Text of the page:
Sunday, March 21, 2010

The 7th Voyage of Blog

I was recently surprised to find this video dedicated to animator Ray Harryhausen. Who knew he was behind so many classic beasts? And so many Sinbad movies?

Harryhausen's biography, on his official website, is a really interesting read, as it shows how his career developed from a childhood spent monster making in his parent's garage. I'm not ashamed to admit that I love monster models, and it is pretty awesome to see how stop-animation can bring them to life. It also helps that many of them have hybrid bodies.

I'm not sure if this is the same creature as above, but she definitely has style. This is from The 7th Voyage of Sinbad:

The cyclops is also good:

But I think my favourite might be the skeleton:

Those special effects are impressive, especially when you consider the film was released in 1958. According to the biography:

"There was to have been five more sequences in the film but they were dropped. (1) Sinbad and the Princess Parisa are chased by giant rats conjured up by the evil Sokurah but because Charles didn’t like rats, nor snakes, it was taken out.(2) Sinbad and his men are attacked by bat-devils.(3) A fight between two Cyclops.(4) Sirens with mermaid tails.(5) A giant serpent attacks sailors in a tree. This again was dropped because Charles objected.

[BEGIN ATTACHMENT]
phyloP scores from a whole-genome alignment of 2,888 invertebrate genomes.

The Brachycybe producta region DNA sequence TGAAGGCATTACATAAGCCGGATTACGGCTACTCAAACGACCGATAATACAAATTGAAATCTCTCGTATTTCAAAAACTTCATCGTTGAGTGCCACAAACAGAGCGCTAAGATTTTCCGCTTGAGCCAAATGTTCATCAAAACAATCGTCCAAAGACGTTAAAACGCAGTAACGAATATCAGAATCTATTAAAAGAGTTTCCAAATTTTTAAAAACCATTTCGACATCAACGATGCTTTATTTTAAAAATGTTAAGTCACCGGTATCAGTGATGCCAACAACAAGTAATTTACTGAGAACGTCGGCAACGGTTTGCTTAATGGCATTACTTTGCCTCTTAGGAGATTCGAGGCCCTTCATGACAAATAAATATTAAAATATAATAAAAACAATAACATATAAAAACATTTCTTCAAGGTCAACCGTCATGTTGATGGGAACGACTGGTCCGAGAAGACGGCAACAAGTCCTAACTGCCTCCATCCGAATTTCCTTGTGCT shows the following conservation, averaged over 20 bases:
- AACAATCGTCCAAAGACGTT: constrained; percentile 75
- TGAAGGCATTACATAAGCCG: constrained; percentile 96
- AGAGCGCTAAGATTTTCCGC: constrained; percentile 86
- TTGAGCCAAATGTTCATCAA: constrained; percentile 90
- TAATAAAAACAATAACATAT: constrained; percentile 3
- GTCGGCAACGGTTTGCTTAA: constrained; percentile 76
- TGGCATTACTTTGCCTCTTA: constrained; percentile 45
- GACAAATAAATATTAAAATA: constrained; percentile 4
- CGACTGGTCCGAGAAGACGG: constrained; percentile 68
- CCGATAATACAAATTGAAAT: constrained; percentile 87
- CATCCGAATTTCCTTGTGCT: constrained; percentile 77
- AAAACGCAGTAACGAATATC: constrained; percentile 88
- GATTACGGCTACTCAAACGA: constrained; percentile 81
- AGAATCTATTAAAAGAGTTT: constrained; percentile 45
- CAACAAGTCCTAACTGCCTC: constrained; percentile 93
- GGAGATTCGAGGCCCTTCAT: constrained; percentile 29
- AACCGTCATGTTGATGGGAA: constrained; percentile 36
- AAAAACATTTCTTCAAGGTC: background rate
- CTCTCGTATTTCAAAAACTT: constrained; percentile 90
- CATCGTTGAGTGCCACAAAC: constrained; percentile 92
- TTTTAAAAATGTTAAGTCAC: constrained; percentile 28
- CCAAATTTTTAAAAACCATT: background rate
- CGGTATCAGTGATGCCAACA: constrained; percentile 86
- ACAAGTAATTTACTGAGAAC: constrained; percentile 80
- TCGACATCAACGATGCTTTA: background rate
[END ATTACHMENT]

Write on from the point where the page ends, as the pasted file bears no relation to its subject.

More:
Charles had Ray’s hands insured for a million dollars."

This Charles sounds like a real party pooper.

But it's fine, because there were to be more skeletons!

I love how they move; so spry, falling over and jumping about. In their movements they actually seem more 'real' than some of the CGI beasts served up in contemporary films.

So many videos. I think I have a problem.

If YouTube died this blog would be 70% gone...


  1. Peter Jackson is also a very long-time Harryhausen fan; is most of his DVDs he has mentioned how inspirational Harryhausen's work was, especially in terms of the King Kong remake and the original being re-released on DVD. That said, I think Jackson's earlier films, with little budgets but lots of creatures, physical effects, and gore and probably where the Harryhausen style is most evident (these are, incidentally, also the Jackson films which I'd guess are most grotesque ... although it's hard to go past the scene in the King Kong remake where the giant many-fanged slug eats the ship's cook from the head down! ;)

  2. Ah, I never made that connection! I will have to check out some of Jackson's earlier work. All in the name of research, naturally :)